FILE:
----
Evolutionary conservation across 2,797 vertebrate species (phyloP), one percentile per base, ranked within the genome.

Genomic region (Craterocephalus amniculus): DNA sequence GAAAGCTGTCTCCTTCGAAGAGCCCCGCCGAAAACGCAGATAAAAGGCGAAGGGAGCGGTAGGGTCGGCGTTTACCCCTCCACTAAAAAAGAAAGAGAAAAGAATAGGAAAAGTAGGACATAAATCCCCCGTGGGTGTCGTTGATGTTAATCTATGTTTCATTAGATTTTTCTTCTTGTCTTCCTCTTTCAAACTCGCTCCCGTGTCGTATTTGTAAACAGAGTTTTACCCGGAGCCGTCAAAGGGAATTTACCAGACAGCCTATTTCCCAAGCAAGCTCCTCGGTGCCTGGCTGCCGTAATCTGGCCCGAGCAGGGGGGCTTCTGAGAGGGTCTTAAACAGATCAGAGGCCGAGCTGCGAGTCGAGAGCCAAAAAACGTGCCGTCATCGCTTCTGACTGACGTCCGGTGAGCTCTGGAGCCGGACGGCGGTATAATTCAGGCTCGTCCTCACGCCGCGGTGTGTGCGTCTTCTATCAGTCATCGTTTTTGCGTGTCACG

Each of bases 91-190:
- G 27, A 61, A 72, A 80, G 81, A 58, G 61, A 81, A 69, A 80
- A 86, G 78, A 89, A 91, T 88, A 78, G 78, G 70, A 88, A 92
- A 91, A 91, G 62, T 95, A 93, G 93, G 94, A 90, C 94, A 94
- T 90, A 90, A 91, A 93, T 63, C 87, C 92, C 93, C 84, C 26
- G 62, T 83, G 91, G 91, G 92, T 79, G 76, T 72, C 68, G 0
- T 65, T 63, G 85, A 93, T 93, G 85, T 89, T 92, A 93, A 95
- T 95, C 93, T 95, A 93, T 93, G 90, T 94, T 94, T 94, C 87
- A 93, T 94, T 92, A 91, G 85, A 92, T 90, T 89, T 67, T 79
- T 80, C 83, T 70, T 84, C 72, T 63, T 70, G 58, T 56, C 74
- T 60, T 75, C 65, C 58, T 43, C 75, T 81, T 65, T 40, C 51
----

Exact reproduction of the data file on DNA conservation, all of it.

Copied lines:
Evolutionary conservation across 2,797 vertebrate species (phyloP), one percentile per base, ranked within the genome.

Genomic region (Craterocephalus amniculus): DNA sequence GAAAGCTGTCTCCTTCGAAGAGCCCCGCCGAAAACGCAGATAAAAGGCGAAGGGAGCGGTAGGGTCGGCGTTTACCCCTCCACTAAAAAAGAAAGAGAAAAGAATAGGAAAAGTAGGACATAAATCCCCCGTGGGTGTCGTTGATGTTAATCTATGTTTCATTAGATTTTTCTTCTTGTCTTCCTCTTTCAAACTCGCTCCCGTGTCGTATTTGTAAACAGAGTTTTACCCGGAGCCGTCAAAGGGAATTTACCAGACAGCCTATTTCCCAAGCAAGCTCCTCGGTGCCTGGCTGCCGTAATCTGGCCCGAGCAGGGGGGCTTCTGAGAGGGTCTTAAACAGATCAGAGGCCGAGCTGCGAGTCGAGAGCCAAAAAACGTGCCGTCATCGCTTCTGACTGACGTCCGGTGAGCTCTGGAGCCGGACGGCGGTATAATTCAGGCTCGTCCTCACGCCGCGGTGTGTGCGTCTTCTATCAGTCATCGTTTTTGCGTGTCACG

Each of bases 91-190:
- G 27, A 61, A 72, A 80, G 81, A 58, G 61, A 81, A 69, A 80
- A 86, G 78, A 89, A 91, T 88, A 78, G 78, G 70, A 88, A 92
- A 91, A 91, G 62, T 95, A 93, G 93, G 94, A 90, C 94, A 94
- T 90, A 90, A 91, A 93, T 63, C 87, C 92, C 93, C 84, C 26
- G 62, T 83, G 91, G 91, G 92, T 79, G 76, T 72, C 68, G 0
- T 65, T 63, G 85, A 93, T 93, G 85, T 89, T 92, A 93, A 95
- T 95, C 93, T 95, A 93, T 93, G 90, T 94, T 94, T 94, C 87
- A 93, T 94, T 92, A 91, G 85, A 92, T 90, T 89, T 67, T 79
- T 80, C 83, T 70, T 84, C 72, T 63, T 70, G 58, T 56, C 74
- T 60, T 75, C 65, C 58, T 43, C 75, T 81, T 65, T 40, C 51